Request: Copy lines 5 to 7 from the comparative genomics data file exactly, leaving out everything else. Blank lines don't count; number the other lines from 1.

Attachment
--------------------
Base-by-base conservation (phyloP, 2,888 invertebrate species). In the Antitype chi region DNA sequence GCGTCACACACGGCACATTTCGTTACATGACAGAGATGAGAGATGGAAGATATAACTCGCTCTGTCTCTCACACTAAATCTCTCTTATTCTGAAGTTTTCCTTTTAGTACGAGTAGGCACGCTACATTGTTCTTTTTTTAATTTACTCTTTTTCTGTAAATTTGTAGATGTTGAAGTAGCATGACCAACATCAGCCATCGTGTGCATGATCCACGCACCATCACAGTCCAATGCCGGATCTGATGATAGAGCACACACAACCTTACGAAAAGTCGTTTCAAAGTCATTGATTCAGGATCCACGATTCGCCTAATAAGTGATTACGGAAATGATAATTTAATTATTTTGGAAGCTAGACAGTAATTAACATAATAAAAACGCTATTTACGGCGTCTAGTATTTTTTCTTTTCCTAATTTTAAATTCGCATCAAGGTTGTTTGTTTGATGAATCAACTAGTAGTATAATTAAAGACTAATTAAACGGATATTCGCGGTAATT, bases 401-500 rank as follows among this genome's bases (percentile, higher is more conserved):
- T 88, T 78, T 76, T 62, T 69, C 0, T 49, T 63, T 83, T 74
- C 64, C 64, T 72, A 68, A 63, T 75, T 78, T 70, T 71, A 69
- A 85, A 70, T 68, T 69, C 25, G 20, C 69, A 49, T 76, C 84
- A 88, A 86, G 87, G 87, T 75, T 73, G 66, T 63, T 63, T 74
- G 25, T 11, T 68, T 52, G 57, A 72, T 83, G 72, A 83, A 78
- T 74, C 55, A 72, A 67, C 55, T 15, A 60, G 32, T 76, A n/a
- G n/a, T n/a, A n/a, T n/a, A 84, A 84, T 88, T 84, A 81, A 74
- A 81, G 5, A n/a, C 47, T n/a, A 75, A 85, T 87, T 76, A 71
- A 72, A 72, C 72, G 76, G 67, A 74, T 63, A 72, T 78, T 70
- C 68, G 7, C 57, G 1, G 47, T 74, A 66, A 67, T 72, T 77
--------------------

- A 88, A 86, G 87, G 87, T 75, T 73, G 66, T 63, T 63, T 74
- G 25, T 11, T 68, T 52, G 57, A 72, T 83, G 72, A 83, A 78
- T 74, C 55, A 72, A 67, C 55, T 15, A 60, G 32, T 76, A n/a